good omens - angel demon

Accepting Humanity

My friend and talented author, Nan, introduced me to the Good Omens series based on the book by Neil Gaiman and Terry Pratchett. The video series has been my go-to escape during The Big Time Out we have all been given. It is funny, brilliant, and very insightful.

One of the main lessons I learned through the Good Omens series is that we are neither inherently good or bad, we are just human. We have days where we can act like perfect angels. We have other days where we make choices, say things, or act in a way that is purely demonic. In truth, however, we are neither good nor bad. We are just human. This concept has helped me accept myself, and others, at a deeper level than I had been able to before.

Most of my life, I tried to be that angel. Acting perfectly. Striving for more. Looking for recognition. And I completely ignored where I was a demon. Saying the wrong things to the wrong people at the wrong time. Allowing my own fears to self-sabotage my dreams. Attacking others to keep from falling into my own insecurities. Until recently, I thought one day I could be all angel. Now I have come to accept that I will always be part angel and part demon. This acceptance helps me feel so much more comfortable in my own skin. I embrace and accept my full humanity.

Good Omens - angel and demon

This acceptance of myself, has also helped me accept others. What if I met you on one of your demon days? Is it fair to think that how you acted on your worst day, is who you are all the time? Or what about the times when all we see of someone is angel and then are devastated to see their dark side? No one is perfect all the time in all ways. Having unrealistically high expectations for another – or ourselves, only leads to disappointment.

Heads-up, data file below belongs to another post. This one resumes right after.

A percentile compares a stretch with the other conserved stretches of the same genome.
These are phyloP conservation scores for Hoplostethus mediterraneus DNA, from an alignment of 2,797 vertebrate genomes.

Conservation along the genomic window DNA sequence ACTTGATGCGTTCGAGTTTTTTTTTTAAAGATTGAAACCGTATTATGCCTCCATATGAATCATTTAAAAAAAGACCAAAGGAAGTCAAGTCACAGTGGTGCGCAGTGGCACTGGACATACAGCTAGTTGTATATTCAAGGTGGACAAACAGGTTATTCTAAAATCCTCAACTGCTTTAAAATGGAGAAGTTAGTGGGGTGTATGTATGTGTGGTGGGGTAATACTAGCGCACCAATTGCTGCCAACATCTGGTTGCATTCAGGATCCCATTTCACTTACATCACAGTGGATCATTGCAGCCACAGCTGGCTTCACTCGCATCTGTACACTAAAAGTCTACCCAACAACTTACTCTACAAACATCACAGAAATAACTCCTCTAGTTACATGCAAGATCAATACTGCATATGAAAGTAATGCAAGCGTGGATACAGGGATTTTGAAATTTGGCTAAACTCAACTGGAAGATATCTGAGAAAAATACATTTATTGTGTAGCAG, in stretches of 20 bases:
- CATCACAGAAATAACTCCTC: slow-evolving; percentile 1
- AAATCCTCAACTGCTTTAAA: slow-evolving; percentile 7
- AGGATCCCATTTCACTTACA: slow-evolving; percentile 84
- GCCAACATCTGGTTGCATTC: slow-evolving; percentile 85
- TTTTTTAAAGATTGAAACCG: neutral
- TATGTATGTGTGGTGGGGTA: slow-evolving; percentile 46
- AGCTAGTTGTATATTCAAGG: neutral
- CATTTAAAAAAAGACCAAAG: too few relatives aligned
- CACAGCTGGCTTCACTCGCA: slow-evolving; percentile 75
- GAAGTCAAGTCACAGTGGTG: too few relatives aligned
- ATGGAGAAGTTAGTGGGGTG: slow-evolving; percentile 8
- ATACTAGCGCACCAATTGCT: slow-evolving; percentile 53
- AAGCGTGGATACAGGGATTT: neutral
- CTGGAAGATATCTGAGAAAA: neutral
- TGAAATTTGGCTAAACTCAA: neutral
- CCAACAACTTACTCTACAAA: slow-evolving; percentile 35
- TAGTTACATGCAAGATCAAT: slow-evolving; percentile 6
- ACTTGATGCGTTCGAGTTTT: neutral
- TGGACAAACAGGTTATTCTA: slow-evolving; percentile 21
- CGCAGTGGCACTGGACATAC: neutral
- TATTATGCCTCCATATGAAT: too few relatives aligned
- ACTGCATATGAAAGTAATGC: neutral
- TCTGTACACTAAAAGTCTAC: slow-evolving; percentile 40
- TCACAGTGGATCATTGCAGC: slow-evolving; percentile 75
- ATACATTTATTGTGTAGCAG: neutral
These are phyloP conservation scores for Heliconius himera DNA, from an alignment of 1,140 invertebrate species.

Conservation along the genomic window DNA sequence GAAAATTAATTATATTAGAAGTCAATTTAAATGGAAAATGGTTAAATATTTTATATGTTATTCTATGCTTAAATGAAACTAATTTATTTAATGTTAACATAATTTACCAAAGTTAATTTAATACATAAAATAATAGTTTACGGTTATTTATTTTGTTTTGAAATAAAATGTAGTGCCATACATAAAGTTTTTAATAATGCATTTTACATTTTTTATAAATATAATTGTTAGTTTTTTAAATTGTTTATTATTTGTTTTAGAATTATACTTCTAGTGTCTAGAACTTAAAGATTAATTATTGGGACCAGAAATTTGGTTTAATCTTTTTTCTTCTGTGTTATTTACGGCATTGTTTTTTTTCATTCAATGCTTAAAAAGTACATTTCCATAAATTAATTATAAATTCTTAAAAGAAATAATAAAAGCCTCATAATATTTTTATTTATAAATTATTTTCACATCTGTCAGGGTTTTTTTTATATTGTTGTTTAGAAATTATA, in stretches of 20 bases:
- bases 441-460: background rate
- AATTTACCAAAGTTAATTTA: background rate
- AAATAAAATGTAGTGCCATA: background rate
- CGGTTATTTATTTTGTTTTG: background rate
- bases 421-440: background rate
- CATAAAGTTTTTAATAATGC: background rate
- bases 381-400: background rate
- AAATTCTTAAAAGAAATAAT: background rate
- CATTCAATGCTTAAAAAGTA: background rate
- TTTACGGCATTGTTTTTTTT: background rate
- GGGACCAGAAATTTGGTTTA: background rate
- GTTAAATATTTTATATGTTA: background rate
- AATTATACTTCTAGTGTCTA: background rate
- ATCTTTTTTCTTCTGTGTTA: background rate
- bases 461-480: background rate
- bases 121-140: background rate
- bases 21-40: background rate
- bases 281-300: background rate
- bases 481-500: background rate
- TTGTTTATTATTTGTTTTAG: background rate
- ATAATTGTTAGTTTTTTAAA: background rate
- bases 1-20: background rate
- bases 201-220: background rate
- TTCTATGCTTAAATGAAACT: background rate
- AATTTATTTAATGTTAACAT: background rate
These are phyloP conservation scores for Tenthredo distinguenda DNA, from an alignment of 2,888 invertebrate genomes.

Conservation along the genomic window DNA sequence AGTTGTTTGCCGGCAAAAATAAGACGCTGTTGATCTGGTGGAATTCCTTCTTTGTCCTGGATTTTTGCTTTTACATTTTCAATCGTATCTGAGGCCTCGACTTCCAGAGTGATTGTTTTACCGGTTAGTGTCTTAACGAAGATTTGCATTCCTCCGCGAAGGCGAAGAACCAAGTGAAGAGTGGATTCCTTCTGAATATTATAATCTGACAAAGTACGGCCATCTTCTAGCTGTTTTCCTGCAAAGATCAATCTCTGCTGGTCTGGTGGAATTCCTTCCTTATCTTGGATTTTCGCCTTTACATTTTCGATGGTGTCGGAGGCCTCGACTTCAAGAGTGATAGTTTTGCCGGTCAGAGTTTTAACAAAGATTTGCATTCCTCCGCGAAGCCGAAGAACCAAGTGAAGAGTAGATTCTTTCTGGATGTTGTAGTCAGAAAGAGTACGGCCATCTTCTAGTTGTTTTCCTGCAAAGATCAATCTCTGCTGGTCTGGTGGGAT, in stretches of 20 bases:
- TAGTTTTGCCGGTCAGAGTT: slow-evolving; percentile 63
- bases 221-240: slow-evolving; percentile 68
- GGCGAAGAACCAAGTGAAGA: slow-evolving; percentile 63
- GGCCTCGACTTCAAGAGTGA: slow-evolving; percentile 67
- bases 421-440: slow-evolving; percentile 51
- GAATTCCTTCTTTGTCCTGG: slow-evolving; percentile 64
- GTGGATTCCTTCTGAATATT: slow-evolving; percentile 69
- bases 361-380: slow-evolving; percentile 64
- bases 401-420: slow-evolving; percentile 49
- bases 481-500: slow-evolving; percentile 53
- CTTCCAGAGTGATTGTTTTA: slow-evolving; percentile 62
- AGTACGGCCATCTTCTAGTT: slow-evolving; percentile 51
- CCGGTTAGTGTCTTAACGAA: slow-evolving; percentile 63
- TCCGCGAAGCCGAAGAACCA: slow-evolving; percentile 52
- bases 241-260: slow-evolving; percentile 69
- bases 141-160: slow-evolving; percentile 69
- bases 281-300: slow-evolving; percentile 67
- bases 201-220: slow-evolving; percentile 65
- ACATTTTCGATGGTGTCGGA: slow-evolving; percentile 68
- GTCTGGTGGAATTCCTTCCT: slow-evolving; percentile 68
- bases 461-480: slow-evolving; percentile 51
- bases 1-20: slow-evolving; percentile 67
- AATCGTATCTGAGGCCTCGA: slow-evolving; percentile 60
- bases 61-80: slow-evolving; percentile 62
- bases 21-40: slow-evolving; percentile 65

In a snippet of talk by Ram Dass, he adds another facet to the idea of self-acceptance. Ram Dass responded to the question “how do we love ourselves more”, with an answer of “why we need to accept ourselves fully”. Ram Dass was pointing out what I do so well, judge. I judge myself. I judge others. I judge the actions of society as a whole. But judging does more harm than good. Judging separates us. It is natural to notice our differences, but to attack or demean another, or our ourselves, because of the difference leads to separation and hate.

What is interesting to explore is what we are using to judge. Who sets the rules and the measuring stick? When I was younger, I judged myself against the super-skinny models of the 1970’s, to which I would always lose. As I changed careers, I judged myself against others’ success and notoriety. I have even judged myself against others’ spiritual depth. In all these instances, I had to first decide by which scale to judge myself and other people.

Ram Dass gives a nice example of when someone is in a forest, they just enjoy the trees. Unless they are a lumberjack and have a scale to judge trees, the forest walker only sees the beauty of the forest as a whole or the uniqueness of a single tree. The person does not judge each tree as too crooked or too short. They just are. Which begs the question, why do we judge ourselves and others? Why can’t we accept ourselves and others as we are? Why do we feel we should and have the right to judge ourselves and those around us? Are we not just trees in the forest of humanity? By judging ourselves and others we are missing out on the absolute beauty and peace of acceptance and understanding.